I've managed to find some ICs which enable level shifting, but none of them have Schmitt trigger inputs. In order to reduce cost and component count, I'd like to ask some of you experienced designers if you are familiar with such a chip.

I found the 74LVC1G17 with maximum Vt+ of 2.79 V which is below my MCU manufacturer's minimum output voltage of 2.9 V. Its counterpart 74LVC3G17 has a totally different specification with a maximum Vt+ of 3.6 V. This made me wonder how the same chip with only a higher number of outputs can have such a different specification.

Of course I will have both 5 V and 3.3 V power supplies available on the same PCB.


1 Answer 1


When powered from 5V, any HCT series logic gate has input levels compatible with 3V3 logic and 5V output levels.

74HCT14 has Schmitt trigger inputs.

74ACT is faster, has higher output current, and makes a lot more noise. Nice cheap way to drive a bunch of 5V MOSFETs from a 3V3 MCU.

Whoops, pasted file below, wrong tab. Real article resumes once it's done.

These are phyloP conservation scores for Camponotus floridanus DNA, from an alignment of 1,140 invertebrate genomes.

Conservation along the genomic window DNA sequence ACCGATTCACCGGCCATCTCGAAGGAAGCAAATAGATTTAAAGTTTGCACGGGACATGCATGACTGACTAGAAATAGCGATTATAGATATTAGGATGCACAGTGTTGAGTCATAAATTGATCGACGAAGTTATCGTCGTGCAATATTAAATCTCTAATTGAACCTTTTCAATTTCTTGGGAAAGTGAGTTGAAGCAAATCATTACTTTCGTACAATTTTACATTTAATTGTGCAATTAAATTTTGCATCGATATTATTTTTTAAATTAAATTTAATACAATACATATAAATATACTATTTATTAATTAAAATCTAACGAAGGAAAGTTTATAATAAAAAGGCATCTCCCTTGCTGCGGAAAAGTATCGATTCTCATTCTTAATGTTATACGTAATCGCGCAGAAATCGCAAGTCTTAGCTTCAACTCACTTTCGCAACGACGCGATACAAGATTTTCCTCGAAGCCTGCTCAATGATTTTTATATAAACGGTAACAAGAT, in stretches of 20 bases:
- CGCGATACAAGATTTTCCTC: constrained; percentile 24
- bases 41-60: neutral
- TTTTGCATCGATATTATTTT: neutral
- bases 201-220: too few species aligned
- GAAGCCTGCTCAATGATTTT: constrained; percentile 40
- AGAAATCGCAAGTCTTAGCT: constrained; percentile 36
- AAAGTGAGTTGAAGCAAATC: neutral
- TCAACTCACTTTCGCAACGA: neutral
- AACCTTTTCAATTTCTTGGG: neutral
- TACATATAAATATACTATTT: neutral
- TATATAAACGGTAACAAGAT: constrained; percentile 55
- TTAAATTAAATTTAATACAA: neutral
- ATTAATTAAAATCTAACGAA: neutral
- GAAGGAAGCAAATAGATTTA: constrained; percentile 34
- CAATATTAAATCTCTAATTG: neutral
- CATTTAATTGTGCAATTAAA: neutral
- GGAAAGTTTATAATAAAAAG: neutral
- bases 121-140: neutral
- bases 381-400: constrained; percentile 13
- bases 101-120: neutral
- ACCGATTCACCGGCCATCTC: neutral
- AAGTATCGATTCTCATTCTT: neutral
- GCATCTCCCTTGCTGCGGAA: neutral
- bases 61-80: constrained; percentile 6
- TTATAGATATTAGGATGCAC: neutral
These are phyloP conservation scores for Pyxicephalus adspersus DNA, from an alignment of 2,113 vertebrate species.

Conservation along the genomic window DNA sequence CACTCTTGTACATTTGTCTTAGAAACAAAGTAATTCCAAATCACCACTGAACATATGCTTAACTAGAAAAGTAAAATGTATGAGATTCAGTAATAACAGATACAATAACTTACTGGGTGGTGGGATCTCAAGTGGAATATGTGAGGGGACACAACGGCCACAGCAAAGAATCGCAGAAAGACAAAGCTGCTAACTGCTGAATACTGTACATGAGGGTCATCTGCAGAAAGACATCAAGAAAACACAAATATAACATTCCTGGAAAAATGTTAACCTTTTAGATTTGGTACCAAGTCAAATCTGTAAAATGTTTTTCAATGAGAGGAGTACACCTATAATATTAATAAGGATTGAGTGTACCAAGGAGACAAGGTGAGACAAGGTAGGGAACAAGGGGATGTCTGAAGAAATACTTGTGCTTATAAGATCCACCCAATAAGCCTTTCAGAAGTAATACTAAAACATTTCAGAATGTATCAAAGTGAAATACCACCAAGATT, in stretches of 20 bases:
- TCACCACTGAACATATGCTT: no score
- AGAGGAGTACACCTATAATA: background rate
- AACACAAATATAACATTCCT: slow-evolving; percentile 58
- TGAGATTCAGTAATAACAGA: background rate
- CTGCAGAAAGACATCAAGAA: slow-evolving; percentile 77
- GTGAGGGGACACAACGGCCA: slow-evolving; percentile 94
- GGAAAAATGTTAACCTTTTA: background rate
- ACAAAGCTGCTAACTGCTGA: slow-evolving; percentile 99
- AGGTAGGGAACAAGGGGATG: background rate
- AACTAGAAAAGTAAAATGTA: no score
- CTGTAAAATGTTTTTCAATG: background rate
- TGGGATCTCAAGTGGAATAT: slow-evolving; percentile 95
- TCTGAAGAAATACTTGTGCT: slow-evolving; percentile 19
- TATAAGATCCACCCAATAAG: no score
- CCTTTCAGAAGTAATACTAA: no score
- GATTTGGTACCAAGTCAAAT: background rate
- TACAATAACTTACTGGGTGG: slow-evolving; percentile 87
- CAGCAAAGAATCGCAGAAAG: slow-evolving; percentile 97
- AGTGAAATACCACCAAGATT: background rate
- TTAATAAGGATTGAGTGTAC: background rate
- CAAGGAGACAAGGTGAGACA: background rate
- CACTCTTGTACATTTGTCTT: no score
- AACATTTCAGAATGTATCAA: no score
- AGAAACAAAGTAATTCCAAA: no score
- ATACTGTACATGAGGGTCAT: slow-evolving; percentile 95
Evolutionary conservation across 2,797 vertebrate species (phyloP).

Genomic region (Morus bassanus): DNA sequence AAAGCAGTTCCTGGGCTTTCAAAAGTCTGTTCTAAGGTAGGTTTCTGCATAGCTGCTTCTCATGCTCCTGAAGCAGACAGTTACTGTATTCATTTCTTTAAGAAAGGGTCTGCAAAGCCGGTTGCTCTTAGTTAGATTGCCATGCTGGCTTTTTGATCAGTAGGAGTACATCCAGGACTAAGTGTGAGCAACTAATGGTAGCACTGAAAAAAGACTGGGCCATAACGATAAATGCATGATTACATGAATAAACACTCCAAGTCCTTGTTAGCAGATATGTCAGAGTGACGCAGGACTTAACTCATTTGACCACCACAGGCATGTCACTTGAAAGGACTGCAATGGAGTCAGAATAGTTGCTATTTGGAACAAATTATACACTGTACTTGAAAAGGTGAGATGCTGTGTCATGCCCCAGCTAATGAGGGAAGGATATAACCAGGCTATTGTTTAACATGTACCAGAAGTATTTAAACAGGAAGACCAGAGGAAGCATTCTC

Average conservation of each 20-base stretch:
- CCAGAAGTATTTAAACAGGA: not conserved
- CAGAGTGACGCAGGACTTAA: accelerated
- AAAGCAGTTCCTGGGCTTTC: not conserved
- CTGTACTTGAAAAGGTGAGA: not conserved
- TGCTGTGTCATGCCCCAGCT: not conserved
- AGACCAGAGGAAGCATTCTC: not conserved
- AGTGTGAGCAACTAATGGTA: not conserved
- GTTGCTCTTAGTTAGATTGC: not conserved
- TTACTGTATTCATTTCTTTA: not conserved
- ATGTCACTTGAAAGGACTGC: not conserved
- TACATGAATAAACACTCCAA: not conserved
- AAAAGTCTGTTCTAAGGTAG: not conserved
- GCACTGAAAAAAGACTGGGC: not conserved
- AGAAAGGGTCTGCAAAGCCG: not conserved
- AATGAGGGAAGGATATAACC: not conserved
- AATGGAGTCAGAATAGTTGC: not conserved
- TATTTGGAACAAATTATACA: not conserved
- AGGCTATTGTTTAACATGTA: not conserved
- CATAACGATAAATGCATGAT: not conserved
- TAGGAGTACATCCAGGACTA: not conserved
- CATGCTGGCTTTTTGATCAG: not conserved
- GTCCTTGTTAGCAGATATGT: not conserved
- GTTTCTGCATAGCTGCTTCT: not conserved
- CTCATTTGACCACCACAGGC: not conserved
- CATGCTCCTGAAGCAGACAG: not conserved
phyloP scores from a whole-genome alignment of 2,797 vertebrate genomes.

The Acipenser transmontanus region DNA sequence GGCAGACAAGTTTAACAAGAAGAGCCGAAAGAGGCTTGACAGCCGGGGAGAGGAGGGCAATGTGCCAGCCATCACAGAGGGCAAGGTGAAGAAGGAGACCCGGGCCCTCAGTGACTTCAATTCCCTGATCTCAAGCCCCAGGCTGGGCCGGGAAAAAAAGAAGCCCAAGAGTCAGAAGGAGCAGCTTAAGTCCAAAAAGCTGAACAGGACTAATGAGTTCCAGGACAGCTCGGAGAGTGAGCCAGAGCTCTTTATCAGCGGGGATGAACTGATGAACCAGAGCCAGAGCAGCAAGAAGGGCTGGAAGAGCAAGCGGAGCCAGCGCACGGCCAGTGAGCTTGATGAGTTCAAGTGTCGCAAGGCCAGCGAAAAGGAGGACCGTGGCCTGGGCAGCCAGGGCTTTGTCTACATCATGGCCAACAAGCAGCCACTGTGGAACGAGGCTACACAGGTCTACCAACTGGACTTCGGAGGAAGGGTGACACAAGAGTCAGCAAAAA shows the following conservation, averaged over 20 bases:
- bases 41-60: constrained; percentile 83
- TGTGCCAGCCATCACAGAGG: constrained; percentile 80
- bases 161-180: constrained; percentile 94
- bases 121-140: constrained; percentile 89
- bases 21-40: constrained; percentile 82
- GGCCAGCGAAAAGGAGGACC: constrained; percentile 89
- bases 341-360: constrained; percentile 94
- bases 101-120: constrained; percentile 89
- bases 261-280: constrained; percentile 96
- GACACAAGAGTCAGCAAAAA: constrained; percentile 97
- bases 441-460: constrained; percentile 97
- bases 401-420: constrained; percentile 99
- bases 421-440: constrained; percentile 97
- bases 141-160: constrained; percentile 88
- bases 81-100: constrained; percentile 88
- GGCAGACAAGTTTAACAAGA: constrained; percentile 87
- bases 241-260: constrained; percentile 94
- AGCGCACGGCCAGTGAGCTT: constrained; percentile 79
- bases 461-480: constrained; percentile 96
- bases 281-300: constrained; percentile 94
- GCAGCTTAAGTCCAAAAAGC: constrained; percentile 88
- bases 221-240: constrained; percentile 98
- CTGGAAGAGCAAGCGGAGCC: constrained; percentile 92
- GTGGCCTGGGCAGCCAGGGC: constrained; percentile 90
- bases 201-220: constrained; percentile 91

• 5
    \$\begingroup\$ Also 74ACT -- I'm not sure if there's others. There are chips that are specifically advertised as level shifters for other combinations of voltages, but the 74HCT and 74ACT are just perfect for the 3.3V to 5V level shifter task -- I suspect that's the reason no one makes a chip line specifically for that combination. \$\endgroup\$
    – TimWescott
    Aug 21, 2022 at 21:11
  • 2
    \$\begingroup\$ Yes 74ACT has higher output current, useful to drive 5V MOSFETs from a 3V3 MCU \$\endgroup\$
    – bobflux
    Aug 21, 2022 at 21:23

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